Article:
Bombers aim at Google for the same reason Willie Sutton robbed banks - that's where the payoff is. Google handles more than 200 million requests a day and has a 34.9 percent share of online searches in the United States. The nearest rival is Yahoo, with 27.7 percent, according to comScore Networks, which tracks consumer behavior.

People have tried to manipulate results ever since search engines appeared on the Web in 1995. An industry of "search engine optimizers" has grown up around the practice of tweaking a company's Web site so that it ranks high for certain keywords. Less ethical optimizers create shadow domains that funnel users to a site through misleading redirects or set up bogus doorway pages festooned with nothing but keywords.

Search engines forbid this kind of blatant gaming for commercial purposes, and Google regularly banishes sites from its search engine for such practices. But search engines cannot do much to deter groups of legitimate sites and blogs from working in concert to alter search results, as is happening with the Google bombs.

The first Google bomb exploded in the fall of 1999, when a search for the term "more evil than Satan himself" returned Microsoft's home page as the first result. At the time, Google denied that its search algorithm had been a victim of a prank. Rather, the company insisted, the ranking was an accurate reflection of the Web's many Microsoft critics referring to the company, independently of one another, as being more evil than Satan himself. But subsequent bombs made it clear that the Microsoft result was probably no accident.

Adam Mathes, a blogger and computer science major at Stanford, is generally credited with having coined the term "Google bombing" almost three years ago to describe the practice of manipulating Google results through seeding the Web with links. Mr. Mathes started a Google bomb as a joke at the expense of a friend and graphic artist, Andy Pressman, managing to get Mr. Pressman's blog listed as the first result for the phrase "talentless hack." Mr. Mathes later interviewed for a job at Google and felt compelled to confess his campaign.

"It was definitely a big thing for them," Mr. Mathes said. "They told me, 'Yes, we've had many meetings about Google bombing.' I don't think that's why I didn't get the job, but it probably wasn't the best career move."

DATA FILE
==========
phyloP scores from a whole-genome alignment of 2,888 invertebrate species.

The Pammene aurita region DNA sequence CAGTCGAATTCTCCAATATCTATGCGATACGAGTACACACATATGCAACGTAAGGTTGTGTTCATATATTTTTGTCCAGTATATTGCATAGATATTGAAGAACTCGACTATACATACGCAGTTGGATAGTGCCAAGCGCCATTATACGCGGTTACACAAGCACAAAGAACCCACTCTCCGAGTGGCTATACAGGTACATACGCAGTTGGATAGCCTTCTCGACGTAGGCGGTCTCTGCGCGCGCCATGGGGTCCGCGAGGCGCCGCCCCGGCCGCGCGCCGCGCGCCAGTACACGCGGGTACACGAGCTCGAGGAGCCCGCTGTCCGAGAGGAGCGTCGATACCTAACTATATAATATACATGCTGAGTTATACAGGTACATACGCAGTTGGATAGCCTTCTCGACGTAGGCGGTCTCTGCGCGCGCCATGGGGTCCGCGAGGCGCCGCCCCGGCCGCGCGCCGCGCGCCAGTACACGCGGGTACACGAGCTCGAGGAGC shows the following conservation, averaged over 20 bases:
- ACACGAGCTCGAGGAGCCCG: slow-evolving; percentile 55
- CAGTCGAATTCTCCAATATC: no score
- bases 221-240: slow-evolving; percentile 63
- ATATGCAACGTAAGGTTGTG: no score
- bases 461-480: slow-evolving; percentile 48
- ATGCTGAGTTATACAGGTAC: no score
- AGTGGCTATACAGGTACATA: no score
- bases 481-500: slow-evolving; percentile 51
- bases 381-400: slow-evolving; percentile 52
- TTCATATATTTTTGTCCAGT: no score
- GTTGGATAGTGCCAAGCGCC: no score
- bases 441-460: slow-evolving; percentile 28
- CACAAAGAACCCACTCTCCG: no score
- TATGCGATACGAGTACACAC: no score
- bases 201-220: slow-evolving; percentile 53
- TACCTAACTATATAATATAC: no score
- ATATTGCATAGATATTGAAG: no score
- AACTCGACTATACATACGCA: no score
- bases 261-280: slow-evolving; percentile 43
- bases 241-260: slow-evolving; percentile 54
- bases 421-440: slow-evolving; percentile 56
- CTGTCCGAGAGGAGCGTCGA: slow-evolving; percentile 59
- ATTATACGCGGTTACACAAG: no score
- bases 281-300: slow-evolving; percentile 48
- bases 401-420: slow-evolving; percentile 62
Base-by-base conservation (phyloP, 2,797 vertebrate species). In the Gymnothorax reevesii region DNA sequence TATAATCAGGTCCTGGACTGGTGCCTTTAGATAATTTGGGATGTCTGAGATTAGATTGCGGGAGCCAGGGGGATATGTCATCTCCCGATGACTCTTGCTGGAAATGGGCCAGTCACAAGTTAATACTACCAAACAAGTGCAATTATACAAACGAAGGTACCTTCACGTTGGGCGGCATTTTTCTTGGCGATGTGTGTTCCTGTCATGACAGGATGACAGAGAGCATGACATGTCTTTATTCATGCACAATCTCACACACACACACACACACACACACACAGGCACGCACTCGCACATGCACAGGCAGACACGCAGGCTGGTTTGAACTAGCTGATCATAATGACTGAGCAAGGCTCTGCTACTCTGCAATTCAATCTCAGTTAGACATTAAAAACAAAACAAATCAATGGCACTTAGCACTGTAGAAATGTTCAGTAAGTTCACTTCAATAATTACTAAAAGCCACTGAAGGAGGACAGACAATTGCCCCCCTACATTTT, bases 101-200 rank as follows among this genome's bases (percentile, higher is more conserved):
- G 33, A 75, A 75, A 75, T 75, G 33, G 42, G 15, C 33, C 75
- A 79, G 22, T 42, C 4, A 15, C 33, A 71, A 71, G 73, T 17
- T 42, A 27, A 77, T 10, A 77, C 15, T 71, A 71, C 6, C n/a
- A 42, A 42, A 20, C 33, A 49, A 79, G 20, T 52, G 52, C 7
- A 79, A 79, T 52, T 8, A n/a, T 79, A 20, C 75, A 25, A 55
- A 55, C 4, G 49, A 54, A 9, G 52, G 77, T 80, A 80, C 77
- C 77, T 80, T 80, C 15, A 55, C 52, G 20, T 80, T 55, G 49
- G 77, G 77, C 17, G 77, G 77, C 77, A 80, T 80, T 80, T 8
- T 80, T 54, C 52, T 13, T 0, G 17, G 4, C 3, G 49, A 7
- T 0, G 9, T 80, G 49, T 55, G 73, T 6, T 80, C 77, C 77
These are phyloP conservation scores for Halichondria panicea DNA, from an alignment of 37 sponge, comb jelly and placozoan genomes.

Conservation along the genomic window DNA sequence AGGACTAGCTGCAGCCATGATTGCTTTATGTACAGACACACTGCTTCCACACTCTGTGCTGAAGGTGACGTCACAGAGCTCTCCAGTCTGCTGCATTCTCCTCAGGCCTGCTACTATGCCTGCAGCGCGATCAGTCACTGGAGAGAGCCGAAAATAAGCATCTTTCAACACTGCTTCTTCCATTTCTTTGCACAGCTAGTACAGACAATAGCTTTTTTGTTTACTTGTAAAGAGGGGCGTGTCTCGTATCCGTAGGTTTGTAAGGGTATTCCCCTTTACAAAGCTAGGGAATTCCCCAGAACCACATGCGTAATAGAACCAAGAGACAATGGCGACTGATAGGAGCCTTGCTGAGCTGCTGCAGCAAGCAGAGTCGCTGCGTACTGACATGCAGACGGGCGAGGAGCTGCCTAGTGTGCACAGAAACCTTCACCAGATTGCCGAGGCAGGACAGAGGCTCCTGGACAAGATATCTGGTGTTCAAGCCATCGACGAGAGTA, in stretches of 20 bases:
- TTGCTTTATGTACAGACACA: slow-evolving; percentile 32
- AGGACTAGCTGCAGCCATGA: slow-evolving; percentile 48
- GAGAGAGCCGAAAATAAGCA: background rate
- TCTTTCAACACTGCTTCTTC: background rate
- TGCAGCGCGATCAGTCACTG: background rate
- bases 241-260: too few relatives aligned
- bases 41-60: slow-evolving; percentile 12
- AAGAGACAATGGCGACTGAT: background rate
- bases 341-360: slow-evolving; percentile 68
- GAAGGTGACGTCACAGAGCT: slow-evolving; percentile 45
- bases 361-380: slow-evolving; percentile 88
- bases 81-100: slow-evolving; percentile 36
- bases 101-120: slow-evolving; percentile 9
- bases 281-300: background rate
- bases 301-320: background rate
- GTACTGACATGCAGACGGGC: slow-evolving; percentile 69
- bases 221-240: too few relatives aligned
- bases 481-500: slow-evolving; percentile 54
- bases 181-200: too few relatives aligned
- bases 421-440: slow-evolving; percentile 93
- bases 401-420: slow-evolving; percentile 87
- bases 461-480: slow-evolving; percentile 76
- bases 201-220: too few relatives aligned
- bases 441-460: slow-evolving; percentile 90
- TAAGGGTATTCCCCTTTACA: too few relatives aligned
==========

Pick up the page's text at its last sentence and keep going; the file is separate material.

Lately, Google bombs have taken a political turn. As coalition forces were poised to invade Iraq in March, Steve Lerner, a 22-year-old blogger and student at York University in Toronto, created a parody page of a Google search for "French military victories," which stated that no documents were found and suggested as an alternative search, "Did you mean: French military defeats?"

Mr. Lerner did not set out to game Google; his exploit turned out to be a kind of accidental bombing. Mr. Lerner simply posted the parody page on his blog (www, where other bloggers began linking to it. Before long, the expanding lattice of links propelled the page to No. 1 with a bullet. The parody page still enjoys the top Google slot.

"I was just one small factor in the whole thing," Mr. Lerner said. "I put some links to the page and then some other people put links to it, and it just spread."

In late October, Mr. Johnston, a self-described "lefty,'' started a Google bomb to tie Mr. Bush's biography to the phrase "miserable failure," watchwords used by the presidential campaign of Representative Richard A. Gephardt, Democrat of Missouri, to describe Mr. Bush's tenure.

Success came just six weeks into the campaign. Mr. Johnston says he is not sure how many links it took to capture the No. 1 spot, but a handful of blogs played a major role, including TalkLeft ( and Media Whores Online (www

"The reason it worked is that there were enough like-minded people who thought it was funny and spread it around," Mr. Johnston said. "It has to be something that makes people laugh or captures their imagination."

Of course, not everyone was laughing. When as the president's biography went to No. 1 for "miserable failure," some conservatives were convinced that so-called liberal control of the media had now been extended to search engines. A visitor to the comments page of, a conservative news forum, suggested a boycott of Google and lamented: "How much longer are we going to have to put up with liberal bias in the media! It's bad enough that they have NPR but Google???"

A few tech-savvy posters later explained how Google bombs work, and now forum members are supporting a counterbomb to tie "miserable failure" to Michael Moore. (Mr. Moore is already the No. 1 listing for the term on AOL search.)

Google maintains that such activity still is not hurting the overall quality of its service. The company says it expects Google bombing will soon go the way of most Web fads.

"It's the kind of thing people enjoy doing once because it's fun to be able to put up a page that can have a powerful effect," Mr. Silverstein said. "But it's not something people are going to want to spend their lives doing."

Clearly, anyone who goes through life trying to manipulate search engine results would have to be called a miserable failure. And how many of them can there be?

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.Technology Briefing | Internet: Search Service From I.B.M.  (September 18, 2003)  $